Civil servants ‘under investigation’ in probe into leak of latest lockdown plans

Up to 70 staff set to be interviewed as Downing Street rejects suggestion its own comms team was responsible
Infuriated: Boris Johnson PA

By Jim Dunton

10 Nov 2020

Dozens of civil servants and special advisers are in line for questioning as part of the investigation into who leaked prime minister Boris Johnson’s plans for a second national Covid lockdown days before they were due to be made public.

The leak bounced Johnson into announcing the plans for the lockdown – which came into effect last week – on the hoof, hours after newspapers reported the move was under consideration.

This followed a meeting of the government’s Covid-19 quad committee on October 30.

It has been reported that chancellor Rishi Sunak, Cabinet Office minister Michael Gove and health secretary Matt Hancock, who were all present at the meeting, all had their mobile-phone data analysed as part of the investigation.

Jnvestigators are now planning to interview up to 70 civil servants and special advisers, according to a “well placed source” quoted in the Daily Telegraph.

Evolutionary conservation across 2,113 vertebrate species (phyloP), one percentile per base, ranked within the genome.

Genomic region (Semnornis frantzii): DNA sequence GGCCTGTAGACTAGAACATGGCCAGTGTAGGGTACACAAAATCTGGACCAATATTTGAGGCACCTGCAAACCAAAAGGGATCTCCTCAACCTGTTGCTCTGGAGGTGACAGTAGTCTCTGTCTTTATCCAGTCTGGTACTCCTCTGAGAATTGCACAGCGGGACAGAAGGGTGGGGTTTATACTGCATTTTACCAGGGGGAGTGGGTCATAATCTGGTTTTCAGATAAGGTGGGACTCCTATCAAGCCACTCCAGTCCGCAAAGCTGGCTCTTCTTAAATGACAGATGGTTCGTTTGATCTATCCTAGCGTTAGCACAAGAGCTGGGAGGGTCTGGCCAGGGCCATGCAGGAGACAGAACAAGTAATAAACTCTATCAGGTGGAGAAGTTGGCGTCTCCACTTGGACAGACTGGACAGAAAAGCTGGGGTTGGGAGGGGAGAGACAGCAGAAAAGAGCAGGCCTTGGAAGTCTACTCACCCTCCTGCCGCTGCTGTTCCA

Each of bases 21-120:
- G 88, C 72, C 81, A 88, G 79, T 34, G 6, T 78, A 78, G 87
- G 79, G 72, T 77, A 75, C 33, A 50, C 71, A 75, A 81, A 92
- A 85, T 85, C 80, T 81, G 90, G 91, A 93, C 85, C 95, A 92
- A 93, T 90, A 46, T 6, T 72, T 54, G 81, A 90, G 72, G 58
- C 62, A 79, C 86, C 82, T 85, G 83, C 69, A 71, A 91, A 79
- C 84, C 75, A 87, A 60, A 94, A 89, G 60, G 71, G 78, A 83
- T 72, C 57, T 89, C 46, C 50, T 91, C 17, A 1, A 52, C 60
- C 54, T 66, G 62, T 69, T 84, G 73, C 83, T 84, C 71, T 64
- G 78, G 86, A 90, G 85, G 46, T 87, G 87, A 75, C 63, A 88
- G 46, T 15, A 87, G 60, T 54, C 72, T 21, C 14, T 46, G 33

"It isn't just the ministers who attended the meeting who are under suspicion. There might have only been around a dozen people in the room, but they then have to brief their offices and, before you know it, 70 people know about it within the hour,” the paper quoted the source saying.

"So it could have been any one of dozens of people, and not necessarily someone who was actually in the room. It also could have been briefed by more than one person."

The Telegraph said No.10 Downing Street had “angrily” rejected the suggestion that a member of its communications team revealed information on the lockdown plans three days before Johnson intended to announce the move in parliament.

“It makes no sense,” a No.10 source said. “The leak infuriated the PM and caused us no end of problems.”

The multiple delays to Johnson’s October 31 announcement of the second lockdown and subsequent revisions to the package of job support measures proposed at the time tend to support the source’s argument.

The Telegraph said the leak probe was dubbed “Operation Chatty Rat”.

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